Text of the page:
As customers in search of quick meals have recently turned to the Chipotles, Panera Breads, and Starbucks of the world, no chain has felt the circling sharks as much as McDonald’s. Since 2012, McDonald’s has lost 500 million visits in the U.S., and the Oak Brook, Illinois-based company has deemed “menu innovation” as one of its pillars to win back customers.
One such effort has been its new Signature Crafted Recipes line, which plays catchup with the more daring flavors that McDonald’s competitors have utilized. By no means are we talking about the ambition of organic braised tofu or ancient grain flatbreads, but the fact that a behemoth like McDonald’s is including lime wedges with its guacamole chicken sandwiches is newsworthy in itself (the frork, a dumb promotional stunt we didn’t take part in, certainly isn’t).
What’s being introduced here are three toppings—pico guacamole, maple-bacon dijon, and sweet BBQ bacon—which customers can mix and match with its quarter-pound beef patty, grilled chicken, or buttermilk crispy chicken patty. For the purpose of this taste test, we paired toppings and proteins that seemed natural together (guacamole goes with grilled chicken, barbecue sauce and beef).
Sweet BBQ bacon with 1/4 lb. beef patty
Nutritional stats: 690 calories, 37 g fat, 51 g carbs, 1,310 mg sodium
McDonald’s beef patties have a particular—and nearly indescribable—taste. You’d think a product marketed as “100 percent beef” could be easily replicated, but no; McDonald’s beef only tastes like McDonald’s beef, and nowhere else does a burger patty taste like this. There’s a certain graininess to its texture, it’s remarkably non-greasy, and the flavors are closer to the beefy, mineral-like residue in a just-used frying pan. Since that taste is so prominent, your opinion of this burger depends on how much you tolerate that singular beef taste. If you grew up on Quarter Pounders with cheese, you’ll likely find this variant agreeable—a deep, full-flavored, sweet, and peppery barbecue sauce, with a mixture of crisp-fried and caramelized onions. The bacon used here isn’t of the floppy and flaccid variety, but crisper and thicker than you’d expect fast food burger bacon to be. White cheddar isn’t the most aggressive cheese, but between the crunchy onions, smoky bacon strips, and tingly barbecue sauce, the flavors in concert are closer to “bold” than “subtle.”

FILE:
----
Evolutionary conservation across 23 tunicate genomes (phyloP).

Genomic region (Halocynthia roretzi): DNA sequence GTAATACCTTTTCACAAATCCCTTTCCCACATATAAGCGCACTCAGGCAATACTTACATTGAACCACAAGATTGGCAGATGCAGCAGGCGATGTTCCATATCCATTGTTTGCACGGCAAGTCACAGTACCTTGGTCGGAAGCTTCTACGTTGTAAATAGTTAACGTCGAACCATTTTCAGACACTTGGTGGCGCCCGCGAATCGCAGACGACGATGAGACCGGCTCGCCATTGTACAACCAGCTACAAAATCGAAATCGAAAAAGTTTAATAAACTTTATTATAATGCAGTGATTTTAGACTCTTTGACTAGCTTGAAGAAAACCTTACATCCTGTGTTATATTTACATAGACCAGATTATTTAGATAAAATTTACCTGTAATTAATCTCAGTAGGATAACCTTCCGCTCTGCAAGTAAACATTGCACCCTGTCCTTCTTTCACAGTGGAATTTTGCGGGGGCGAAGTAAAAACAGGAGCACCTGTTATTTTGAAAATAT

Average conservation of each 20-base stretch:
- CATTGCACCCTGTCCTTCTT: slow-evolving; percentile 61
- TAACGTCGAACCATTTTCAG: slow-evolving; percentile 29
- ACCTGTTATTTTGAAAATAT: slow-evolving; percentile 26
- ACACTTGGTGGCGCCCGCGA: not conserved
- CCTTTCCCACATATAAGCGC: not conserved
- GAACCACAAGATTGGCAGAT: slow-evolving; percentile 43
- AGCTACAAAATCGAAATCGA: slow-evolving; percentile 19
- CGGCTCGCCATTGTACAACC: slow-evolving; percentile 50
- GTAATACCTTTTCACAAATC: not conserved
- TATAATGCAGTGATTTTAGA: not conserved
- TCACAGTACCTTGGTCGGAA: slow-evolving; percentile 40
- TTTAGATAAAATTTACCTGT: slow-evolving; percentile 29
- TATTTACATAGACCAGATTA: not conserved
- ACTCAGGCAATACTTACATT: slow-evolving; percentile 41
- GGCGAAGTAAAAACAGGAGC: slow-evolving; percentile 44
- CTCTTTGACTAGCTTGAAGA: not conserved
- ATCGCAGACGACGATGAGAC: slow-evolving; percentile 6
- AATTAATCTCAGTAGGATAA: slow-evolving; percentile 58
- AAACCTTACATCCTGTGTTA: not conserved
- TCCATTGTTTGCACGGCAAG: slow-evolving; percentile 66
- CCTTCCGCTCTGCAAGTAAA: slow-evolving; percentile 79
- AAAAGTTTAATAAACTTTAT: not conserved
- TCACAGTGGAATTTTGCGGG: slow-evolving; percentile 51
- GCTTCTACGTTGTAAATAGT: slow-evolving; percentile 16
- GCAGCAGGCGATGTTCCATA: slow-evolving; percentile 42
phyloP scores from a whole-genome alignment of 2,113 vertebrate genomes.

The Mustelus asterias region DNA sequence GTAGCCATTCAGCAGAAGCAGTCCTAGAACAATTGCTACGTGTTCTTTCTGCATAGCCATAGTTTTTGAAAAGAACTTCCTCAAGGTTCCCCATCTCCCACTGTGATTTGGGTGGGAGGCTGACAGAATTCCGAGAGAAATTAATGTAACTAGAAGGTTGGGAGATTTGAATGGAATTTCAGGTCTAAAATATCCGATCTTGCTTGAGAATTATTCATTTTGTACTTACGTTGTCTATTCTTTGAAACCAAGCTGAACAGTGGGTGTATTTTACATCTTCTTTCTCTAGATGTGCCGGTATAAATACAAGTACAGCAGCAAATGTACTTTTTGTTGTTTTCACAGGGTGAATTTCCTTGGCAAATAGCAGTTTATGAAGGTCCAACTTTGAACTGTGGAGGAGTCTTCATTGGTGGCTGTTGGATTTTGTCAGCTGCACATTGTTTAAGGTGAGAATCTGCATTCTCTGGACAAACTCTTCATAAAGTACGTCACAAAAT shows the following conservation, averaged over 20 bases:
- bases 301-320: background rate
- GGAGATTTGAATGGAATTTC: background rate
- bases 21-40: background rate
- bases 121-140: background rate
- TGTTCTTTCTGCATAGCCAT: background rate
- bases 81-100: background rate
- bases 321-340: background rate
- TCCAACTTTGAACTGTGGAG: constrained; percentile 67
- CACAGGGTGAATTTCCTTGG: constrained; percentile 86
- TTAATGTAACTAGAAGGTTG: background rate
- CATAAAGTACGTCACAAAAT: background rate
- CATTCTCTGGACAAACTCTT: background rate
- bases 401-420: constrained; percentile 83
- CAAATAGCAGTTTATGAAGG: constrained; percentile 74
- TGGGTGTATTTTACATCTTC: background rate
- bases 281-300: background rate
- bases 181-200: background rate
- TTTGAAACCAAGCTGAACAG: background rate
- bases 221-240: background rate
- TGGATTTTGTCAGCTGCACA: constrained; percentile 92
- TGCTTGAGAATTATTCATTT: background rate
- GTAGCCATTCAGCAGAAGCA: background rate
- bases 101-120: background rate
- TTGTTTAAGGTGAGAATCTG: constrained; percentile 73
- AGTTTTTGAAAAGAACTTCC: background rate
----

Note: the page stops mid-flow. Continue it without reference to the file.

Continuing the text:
Maple-bacon dijon with buttermilk crispy chicken
Nutritional stats: 740 calories, 25 g fat, 69 g carbs, 1,780 mg sodium
Of the three, the maple-bacon dijon was the least memorable—not because it didn’t taste delicious, but because dijon is one of those nuanced flavors that doesn’t directly ping the pleasure centers in your brain. This sauce—a good balance of sweet, smoky, tangy, and earthy—would make a fine vinaigrette, but on a chicken sandwich it doesn’t quite punch through to the forefront. But the real story is the buttermilk crispy chicken, leagues superior to the rubberized meat puck of a McChicken patty. The way that it’s fried, it has the bumpy texture of panko breadcrumbs—think a lighter fry job than Chick-Fil-A’s. It also looks like chicken, to the degree that chicken from a multinational conglomerate can: It has a shape and texture, oblong and natural, and not seemingly from a die-cast circular mold. It’s a nicely fried piece of chicken cutlet, one that could be served as a schnitzel of chicken tonkatsu, with few being able to tell the difference.
Pico guacamole with artisan grilled chicken
Nutritional stats: 520 calories, 18 g fat, 50 g carbs, 1,540 mg sodium
Surprise No. 1: This sandwich was accompanied by a lime wedge to squeeze over your guacamole. Surprise No. 2: The guacamole isn’t monochromatic and dull, as I distinctly picked out notes of cilantro, tomatoes, and the lime juice amid the Hass avocados’ creaminess. Surprise No. 3: The tangy buttermilk ranch dressing sort of pairs with chicken and guacamole! Surprise No. 4: The dreaded grilled chicken breast, normally a synonym for dry blandness, was in fact meaty and moist. What was perfectly serviceable: The artisan roll, which appears to be a brioche but less eggy and buttery, but which nevertheless bears an attractive sheen on its crown. What was disappointing: The lettuce, which under chicken heat plus guacamole, is rendered into a warm and soggy mess. That’s four pleasant pluses, one wash, one negative. That’s a net positive for me.